> This was just a new constraint, which was unfortunately incompatible with the existing implementation of the list<> in GCC, and it was impossible to change it without breaking backward compatibility
And that's the problem.
Adding the new constraint by the C++ committee was simply asinine, especially, since you lose O(1) list splicing (and you can keep the size yourself with C++98 std::list, but can't do O(1) splice yourself with C++11 std::list), and because at least one existing implementation could not provide it while keeping compatibility.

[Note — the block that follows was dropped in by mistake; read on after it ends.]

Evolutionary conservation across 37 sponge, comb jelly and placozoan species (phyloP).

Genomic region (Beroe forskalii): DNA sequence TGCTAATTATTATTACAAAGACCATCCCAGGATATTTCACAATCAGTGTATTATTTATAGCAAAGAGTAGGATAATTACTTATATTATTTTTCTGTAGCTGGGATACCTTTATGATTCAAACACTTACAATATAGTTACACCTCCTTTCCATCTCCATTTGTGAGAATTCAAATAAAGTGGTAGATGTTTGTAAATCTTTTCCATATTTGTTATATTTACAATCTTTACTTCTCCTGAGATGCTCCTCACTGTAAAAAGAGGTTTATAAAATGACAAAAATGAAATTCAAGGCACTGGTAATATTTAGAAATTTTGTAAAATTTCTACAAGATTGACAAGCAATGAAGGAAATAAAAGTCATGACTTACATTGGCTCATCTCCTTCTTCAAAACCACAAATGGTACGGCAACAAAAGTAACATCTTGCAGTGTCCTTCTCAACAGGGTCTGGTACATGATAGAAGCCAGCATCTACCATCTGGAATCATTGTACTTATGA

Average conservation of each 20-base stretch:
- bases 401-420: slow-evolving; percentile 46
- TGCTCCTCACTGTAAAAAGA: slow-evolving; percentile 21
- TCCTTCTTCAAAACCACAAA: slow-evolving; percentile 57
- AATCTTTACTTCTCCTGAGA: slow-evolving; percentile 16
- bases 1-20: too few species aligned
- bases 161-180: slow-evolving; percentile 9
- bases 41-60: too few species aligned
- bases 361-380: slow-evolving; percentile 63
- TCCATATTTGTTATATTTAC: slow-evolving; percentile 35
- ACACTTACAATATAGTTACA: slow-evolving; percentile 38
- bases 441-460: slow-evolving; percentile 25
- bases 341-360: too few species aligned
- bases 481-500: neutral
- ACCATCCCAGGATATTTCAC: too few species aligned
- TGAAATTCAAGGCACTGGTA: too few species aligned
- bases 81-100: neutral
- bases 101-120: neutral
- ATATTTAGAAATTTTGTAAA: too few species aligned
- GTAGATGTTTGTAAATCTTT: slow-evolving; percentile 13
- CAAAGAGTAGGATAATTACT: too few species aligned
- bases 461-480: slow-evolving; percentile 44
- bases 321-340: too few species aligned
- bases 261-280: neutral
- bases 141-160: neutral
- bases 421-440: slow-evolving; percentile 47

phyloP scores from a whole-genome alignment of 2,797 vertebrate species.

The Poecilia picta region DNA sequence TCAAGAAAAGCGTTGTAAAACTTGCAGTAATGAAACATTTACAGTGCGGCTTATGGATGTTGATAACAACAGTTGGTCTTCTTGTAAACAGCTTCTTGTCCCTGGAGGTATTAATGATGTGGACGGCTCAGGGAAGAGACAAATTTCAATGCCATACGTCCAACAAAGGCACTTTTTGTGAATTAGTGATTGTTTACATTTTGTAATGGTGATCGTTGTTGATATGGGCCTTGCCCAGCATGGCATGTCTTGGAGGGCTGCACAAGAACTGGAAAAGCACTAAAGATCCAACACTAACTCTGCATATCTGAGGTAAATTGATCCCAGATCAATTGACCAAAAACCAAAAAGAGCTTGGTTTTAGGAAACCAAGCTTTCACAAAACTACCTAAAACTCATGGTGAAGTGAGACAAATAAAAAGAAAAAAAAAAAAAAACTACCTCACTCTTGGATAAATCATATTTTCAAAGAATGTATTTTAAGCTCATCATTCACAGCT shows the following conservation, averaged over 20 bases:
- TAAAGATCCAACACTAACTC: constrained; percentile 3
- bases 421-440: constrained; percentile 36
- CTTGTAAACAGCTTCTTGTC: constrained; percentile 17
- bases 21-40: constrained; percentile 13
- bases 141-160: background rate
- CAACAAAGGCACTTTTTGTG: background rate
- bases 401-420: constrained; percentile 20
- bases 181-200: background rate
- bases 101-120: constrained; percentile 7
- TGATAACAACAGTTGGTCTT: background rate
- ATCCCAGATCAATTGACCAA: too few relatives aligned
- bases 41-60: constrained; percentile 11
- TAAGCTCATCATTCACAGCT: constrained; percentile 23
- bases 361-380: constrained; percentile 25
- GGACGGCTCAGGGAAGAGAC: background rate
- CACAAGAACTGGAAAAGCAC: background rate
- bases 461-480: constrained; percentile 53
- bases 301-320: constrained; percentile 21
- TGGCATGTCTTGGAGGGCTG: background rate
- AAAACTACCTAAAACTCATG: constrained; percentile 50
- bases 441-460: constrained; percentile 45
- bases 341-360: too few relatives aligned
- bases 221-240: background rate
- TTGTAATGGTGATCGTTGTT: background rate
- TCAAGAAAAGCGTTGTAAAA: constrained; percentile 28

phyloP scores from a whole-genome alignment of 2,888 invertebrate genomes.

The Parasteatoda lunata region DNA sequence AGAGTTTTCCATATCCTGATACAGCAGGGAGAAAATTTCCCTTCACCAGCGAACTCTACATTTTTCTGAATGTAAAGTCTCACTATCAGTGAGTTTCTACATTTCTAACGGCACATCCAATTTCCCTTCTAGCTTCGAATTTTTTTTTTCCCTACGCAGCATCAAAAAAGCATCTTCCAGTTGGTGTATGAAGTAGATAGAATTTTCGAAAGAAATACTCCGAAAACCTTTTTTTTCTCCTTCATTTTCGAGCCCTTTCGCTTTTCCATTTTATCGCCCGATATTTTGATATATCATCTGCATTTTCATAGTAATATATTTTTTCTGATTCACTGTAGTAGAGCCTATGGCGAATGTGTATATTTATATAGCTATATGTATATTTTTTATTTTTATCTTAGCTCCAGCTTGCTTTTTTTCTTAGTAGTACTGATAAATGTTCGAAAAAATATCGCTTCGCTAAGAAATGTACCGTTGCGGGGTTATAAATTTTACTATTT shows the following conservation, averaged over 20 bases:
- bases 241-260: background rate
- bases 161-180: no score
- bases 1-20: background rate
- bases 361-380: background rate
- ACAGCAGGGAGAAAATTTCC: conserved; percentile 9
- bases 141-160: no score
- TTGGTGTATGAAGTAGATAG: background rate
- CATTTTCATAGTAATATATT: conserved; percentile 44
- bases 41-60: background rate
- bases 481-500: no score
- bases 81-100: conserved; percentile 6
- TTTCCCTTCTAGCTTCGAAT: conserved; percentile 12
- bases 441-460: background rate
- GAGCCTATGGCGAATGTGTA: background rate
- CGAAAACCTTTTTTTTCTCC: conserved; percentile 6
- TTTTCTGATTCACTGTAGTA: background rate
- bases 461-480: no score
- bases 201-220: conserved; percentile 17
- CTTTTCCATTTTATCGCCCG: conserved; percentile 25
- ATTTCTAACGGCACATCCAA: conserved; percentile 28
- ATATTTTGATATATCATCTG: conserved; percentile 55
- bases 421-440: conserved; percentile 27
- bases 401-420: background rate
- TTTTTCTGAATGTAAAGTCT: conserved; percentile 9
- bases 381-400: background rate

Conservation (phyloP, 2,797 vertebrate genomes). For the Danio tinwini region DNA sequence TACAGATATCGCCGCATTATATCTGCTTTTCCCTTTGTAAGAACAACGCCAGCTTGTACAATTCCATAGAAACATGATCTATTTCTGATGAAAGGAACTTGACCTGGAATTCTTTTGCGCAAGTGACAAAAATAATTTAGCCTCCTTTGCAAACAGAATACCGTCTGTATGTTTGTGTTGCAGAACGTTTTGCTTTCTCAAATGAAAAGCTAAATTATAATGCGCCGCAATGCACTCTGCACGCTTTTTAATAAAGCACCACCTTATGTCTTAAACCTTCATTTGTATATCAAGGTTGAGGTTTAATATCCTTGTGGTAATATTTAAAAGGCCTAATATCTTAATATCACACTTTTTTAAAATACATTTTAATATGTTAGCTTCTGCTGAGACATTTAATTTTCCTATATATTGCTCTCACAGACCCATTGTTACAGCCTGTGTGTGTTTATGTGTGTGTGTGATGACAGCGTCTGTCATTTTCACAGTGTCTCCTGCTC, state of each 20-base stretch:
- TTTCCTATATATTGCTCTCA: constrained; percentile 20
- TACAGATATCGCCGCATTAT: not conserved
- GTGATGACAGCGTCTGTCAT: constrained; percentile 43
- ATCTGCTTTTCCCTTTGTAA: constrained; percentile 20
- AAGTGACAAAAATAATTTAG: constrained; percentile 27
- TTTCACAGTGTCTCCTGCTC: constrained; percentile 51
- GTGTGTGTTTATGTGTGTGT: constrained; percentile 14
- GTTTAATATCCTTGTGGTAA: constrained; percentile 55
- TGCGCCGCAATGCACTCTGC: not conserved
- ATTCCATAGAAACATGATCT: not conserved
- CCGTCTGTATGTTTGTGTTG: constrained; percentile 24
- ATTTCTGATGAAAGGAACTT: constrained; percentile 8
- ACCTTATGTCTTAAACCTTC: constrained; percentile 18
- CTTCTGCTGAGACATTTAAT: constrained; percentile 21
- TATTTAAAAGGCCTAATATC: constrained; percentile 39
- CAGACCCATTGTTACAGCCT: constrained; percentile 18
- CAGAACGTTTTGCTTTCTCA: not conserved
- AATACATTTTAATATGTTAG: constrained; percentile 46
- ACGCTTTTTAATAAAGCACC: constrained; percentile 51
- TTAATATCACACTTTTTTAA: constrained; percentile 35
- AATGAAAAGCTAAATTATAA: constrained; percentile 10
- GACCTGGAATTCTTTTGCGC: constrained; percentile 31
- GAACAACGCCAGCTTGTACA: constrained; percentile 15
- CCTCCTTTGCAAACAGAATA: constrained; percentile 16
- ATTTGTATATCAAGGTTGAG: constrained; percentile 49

They should have added a new type if they wanted C++ to have a linked list with O(1) size().
BTW, they also broke multithreaded programs using std::list, since unless the size field is updated with atomics (which kills performance on several archs), it's no longer true that you can add to the head of a non-empty list in a thread and to the tail in another thread, which would work in C++98 libstdc++.
As for the GCC, I think it should need a separate option to enable ABI-breaking C++11 changes, and --std=c++11 should only enable the backwards compatible C++11 subset, which appears to be what they hint at in the recent announcement.
C++11 is not fully implemented anyway, so that's not an issue for now, and perhaps in the meantime the standard can be revised to revert the changes.